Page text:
But that’s not an easy path to tread.  That V-Card is nonrefundable.  We may have put too much out there already.  The free nature of music and the ease of access has become this unwieldy Frankenstein’s monster that now seems to be controlling us rather than the other way around.

Take back the power, Becky!  You’re better than this!

Part of the issue is that we out-slut each other.  Case in point: Almost all of the bands on Broadway in downtown Nashville (and at plenty of venues around the country) are playing for tips and nothing else.  This isn’t always a bad thing; they have the potential to make hundreds a night in tips at certain spots on certain days.  But even waitstaff know that they’re at least getting a few bucks an hour, even if it’s a slow day or there’s a raging asshole convention in town that night and no one leaves a gratuity.  If those musicians don’t get any tips, they lose money at the end of the night.  But if one of these bands demands to get paid an hourly fee by the venue, the venue will just call up another band from the seemingly endless pool of desperate acts looking for a coveted spot on LoBro.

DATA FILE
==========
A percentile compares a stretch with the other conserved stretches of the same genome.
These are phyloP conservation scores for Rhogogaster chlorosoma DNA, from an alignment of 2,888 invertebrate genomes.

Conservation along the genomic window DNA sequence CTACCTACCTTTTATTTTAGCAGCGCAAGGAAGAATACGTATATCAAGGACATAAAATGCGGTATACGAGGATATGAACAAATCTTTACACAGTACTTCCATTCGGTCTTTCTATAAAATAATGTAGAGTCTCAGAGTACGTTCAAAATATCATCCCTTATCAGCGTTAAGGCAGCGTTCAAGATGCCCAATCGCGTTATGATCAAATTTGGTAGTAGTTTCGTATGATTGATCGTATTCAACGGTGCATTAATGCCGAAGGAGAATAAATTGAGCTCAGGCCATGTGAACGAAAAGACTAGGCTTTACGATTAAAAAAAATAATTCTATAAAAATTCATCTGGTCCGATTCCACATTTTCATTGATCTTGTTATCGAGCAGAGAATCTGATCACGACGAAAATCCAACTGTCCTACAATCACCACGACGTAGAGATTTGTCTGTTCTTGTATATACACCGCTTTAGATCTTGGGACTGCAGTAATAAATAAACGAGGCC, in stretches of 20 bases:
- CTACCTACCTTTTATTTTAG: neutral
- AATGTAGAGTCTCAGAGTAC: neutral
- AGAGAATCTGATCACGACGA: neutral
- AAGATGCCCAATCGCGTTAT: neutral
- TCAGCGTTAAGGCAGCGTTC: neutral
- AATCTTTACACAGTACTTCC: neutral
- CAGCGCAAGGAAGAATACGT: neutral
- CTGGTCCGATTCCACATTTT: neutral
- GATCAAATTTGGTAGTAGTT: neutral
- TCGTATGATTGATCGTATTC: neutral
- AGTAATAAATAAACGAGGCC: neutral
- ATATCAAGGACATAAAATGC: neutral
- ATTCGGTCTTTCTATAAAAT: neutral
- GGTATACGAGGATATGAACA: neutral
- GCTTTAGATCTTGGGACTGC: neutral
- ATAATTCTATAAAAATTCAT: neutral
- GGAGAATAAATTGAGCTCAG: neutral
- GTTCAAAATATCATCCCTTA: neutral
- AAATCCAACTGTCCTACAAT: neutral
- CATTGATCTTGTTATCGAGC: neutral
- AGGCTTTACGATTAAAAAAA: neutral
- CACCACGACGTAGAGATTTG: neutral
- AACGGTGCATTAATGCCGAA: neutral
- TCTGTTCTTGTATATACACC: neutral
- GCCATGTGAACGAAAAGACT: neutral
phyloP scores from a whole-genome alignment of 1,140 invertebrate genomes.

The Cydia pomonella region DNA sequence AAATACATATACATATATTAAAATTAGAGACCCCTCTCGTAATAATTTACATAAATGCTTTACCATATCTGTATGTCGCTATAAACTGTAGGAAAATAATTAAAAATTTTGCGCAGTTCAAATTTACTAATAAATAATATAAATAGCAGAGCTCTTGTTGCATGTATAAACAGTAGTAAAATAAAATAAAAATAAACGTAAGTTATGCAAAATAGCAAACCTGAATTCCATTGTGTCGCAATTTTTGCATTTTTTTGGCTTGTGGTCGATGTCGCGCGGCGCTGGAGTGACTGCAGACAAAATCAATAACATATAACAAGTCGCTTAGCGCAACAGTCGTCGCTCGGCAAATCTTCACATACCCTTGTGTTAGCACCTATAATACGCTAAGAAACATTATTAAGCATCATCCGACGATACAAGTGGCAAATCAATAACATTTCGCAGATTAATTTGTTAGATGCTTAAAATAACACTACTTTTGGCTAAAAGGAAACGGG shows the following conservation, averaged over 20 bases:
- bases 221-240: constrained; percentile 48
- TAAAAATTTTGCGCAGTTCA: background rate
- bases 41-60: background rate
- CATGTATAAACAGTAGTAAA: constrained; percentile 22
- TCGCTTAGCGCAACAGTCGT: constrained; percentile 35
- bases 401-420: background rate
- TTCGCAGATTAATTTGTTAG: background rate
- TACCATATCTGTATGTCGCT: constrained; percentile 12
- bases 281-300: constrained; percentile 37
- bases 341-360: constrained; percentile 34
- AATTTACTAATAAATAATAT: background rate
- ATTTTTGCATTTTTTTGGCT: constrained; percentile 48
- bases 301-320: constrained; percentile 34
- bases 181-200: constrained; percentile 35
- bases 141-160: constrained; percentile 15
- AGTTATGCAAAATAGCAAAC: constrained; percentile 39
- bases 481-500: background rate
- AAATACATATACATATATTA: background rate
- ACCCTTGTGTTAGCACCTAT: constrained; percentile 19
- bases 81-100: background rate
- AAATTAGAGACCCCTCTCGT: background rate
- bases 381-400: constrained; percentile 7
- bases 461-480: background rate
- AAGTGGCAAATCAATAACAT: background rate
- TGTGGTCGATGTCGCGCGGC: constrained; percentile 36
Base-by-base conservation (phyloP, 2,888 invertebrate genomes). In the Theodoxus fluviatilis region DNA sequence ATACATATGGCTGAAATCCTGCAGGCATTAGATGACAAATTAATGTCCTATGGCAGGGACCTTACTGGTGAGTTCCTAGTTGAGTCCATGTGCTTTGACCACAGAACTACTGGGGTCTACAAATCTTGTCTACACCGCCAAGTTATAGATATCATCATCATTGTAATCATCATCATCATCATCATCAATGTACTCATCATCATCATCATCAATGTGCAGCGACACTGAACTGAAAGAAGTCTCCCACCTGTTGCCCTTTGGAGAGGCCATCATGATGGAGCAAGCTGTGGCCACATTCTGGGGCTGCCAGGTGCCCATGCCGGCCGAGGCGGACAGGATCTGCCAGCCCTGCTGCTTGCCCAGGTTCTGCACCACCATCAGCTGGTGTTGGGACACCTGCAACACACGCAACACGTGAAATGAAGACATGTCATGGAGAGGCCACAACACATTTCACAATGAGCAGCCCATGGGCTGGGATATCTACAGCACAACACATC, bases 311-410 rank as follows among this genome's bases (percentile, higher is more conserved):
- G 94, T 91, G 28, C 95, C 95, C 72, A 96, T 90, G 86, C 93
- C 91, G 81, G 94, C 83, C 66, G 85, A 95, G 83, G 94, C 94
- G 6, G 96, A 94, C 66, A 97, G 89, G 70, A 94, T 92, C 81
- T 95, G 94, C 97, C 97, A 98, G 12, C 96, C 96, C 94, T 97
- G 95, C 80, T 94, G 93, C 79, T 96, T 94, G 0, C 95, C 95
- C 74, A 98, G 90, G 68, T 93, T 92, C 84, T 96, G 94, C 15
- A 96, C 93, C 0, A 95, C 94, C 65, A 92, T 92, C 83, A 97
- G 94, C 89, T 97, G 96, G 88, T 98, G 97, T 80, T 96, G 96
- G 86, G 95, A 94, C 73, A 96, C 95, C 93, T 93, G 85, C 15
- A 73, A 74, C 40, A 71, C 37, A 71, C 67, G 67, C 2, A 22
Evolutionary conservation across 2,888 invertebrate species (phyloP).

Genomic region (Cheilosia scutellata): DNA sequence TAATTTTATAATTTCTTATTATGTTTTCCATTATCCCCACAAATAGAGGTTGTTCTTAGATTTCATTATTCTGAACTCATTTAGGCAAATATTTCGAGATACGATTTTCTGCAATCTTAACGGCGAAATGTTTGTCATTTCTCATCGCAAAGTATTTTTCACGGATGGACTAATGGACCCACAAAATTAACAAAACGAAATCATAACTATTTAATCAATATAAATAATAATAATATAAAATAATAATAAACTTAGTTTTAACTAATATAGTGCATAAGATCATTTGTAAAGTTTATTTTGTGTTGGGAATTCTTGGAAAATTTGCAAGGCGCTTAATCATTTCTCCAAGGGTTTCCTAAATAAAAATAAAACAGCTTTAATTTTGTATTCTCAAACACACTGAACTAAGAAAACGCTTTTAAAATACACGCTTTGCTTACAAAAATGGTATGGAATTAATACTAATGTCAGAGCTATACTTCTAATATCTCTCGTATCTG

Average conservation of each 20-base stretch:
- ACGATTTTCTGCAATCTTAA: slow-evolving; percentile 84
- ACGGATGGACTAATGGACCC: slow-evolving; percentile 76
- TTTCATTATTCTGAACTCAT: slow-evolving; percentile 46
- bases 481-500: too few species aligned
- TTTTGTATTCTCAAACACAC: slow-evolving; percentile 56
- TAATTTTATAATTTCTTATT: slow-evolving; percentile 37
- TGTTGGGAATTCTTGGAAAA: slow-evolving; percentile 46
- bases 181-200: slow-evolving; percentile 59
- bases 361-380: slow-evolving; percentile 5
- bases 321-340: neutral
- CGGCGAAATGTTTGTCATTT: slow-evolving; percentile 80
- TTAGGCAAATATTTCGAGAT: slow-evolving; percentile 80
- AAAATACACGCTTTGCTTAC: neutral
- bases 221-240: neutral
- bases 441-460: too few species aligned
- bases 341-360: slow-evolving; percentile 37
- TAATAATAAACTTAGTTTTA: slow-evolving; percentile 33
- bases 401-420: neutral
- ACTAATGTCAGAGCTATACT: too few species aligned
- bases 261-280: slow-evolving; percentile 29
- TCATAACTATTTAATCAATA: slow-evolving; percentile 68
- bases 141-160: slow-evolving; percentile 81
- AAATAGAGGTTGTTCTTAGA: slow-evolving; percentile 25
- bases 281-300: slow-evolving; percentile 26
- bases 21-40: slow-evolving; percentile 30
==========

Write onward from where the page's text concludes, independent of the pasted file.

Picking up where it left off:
We’ve given into the every whim of the consumers, which in some ways is awesome and in other ways is fucking stupid.  Mostly stupid.  When everything is free, nothing has value.  It’s hard to manage the toddler-level temper tantrum that is digital piracy, but now the kid’s smearing shit on the walls and we’re complimenting him on his creativity.